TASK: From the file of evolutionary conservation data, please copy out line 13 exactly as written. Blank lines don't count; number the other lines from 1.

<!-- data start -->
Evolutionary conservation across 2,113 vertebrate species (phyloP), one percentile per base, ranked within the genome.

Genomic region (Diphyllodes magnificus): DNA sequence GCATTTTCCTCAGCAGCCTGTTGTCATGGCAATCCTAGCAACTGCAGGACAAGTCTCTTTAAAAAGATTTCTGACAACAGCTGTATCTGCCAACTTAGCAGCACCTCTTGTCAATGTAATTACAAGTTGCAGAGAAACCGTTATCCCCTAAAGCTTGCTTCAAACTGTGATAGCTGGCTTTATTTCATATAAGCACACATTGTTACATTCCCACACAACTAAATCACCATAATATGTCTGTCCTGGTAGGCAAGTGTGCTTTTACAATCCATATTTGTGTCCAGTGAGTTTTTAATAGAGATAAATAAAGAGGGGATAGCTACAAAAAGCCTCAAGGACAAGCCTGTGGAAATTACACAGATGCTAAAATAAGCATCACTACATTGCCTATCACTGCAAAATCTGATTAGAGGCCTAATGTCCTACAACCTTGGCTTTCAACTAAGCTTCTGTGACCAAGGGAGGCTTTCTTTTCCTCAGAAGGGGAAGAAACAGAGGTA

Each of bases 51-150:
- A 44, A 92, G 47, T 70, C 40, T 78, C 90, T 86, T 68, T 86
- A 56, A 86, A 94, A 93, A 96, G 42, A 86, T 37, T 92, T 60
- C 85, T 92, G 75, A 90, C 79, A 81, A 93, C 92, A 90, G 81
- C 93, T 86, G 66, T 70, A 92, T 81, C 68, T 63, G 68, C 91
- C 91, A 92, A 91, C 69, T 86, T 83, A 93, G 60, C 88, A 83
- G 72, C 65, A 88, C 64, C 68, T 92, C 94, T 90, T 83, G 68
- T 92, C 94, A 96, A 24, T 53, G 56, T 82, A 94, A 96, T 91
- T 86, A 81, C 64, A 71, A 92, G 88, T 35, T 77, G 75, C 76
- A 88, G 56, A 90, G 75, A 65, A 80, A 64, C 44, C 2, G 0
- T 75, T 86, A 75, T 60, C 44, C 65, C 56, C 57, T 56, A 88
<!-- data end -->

- T 75, T 86, A 75, T 60, C 44, C 65, C 56, C 57, T 56, A 88